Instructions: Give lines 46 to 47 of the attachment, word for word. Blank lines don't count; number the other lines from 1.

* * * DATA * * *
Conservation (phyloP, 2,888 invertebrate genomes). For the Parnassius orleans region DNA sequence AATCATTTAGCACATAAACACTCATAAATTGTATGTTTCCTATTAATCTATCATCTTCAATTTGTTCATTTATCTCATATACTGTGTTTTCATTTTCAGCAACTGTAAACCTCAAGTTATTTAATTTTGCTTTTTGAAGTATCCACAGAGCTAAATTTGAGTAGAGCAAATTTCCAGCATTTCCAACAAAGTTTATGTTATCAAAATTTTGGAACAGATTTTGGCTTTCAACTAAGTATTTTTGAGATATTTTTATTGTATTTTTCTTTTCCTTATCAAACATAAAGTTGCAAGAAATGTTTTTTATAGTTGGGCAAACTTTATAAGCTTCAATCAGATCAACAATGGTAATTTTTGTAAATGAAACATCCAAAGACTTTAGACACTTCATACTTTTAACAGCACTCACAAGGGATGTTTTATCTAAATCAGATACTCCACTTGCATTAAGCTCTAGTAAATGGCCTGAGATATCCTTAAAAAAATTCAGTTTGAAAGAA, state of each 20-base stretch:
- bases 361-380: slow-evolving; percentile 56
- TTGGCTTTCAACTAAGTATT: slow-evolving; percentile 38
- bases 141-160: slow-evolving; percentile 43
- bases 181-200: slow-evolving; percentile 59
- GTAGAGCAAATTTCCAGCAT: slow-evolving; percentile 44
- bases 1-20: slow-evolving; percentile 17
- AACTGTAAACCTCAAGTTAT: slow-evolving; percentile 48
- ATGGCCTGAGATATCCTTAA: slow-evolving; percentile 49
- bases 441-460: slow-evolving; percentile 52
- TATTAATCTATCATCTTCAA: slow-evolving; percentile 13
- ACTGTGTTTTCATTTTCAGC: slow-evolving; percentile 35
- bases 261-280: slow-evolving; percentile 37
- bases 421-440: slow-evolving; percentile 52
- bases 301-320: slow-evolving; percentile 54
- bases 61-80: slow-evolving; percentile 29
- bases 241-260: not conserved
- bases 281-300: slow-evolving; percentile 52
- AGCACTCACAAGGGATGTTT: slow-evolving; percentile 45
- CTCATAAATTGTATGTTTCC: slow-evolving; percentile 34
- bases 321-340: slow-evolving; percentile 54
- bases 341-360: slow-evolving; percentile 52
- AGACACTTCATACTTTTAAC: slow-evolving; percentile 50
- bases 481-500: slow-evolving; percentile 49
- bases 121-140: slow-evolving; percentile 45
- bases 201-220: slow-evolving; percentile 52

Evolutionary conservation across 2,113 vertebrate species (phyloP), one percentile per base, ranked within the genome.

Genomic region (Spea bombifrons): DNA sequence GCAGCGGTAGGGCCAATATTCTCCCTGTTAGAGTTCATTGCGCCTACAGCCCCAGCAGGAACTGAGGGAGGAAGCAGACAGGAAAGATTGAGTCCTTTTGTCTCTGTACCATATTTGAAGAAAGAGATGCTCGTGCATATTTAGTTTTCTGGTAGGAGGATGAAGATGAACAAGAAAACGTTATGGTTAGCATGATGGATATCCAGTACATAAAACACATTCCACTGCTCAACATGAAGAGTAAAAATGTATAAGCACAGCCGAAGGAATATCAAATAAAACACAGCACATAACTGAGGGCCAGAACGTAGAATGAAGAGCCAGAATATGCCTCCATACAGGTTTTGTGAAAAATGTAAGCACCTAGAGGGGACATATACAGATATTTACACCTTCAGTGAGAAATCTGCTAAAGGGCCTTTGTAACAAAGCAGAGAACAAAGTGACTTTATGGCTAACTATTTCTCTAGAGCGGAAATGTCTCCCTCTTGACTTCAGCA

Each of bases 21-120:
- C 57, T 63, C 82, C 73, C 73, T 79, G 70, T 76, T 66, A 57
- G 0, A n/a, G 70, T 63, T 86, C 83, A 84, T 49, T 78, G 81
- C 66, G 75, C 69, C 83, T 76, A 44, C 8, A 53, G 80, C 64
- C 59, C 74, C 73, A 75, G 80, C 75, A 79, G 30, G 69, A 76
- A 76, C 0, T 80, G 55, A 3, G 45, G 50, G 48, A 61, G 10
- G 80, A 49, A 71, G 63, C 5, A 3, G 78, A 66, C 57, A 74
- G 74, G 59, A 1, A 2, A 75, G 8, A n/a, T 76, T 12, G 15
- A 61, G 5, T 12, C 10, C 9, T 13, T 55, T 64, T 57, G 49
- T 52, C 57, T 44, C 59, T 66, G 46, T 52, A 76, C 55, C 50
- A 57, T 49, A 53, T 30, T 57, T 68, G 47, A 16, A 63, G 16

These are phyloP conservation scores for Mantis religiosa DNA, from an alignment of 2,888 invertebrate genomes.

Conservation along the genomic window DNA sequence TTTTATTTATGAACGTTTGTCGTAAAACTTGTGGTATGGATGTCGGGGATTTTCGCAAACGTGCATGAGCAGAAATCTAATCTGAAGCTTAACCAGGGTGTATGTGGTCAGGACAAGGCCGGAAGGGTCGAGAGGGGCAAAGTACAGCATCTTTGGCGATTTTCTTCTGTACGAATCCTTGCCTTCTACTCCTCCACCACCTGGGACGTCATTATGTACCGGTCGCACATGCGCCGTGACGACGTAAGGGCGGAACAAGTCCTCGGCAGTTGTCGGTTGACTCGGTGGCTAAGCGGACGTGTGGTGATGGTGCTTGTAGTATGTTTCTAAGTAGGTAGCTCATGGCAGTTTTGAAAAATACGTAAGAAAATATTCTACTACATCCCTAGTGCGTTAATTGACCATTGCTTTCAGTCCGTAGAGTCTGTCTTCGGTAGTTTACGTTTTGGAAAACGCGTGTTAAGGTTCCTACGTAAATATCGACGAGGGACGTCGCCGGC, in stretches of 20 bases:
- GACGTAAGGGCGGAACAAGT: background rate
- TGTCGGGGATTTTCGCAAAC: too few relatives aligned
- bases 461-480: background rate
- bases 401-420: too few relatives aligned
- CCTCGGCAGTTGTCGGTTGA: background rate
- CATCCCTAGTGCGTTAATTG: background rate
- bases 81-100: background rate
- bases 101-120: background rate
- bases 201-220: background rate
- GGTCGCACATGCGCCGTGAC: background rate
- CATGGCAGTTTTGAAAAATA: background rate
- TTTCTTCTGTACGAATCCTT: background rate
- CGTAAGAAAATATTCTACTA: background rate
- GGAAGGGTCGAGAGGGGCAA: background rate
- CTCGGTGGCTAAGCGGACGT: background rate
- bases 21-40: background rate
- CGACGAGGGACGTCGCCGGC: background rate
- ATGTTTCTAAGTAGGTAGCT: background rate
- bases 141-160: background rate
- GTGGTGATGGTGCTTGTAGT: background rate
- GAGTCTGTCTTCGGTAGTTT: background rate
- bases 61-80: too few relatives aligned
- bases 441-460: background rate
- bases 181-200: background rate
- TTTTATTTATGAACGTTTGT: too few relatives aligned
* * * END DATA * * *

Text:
- CCTCGGCAGTTGTCGGTTGA: background rate
- CATCCCTAGTGCGTTAATTG: background rate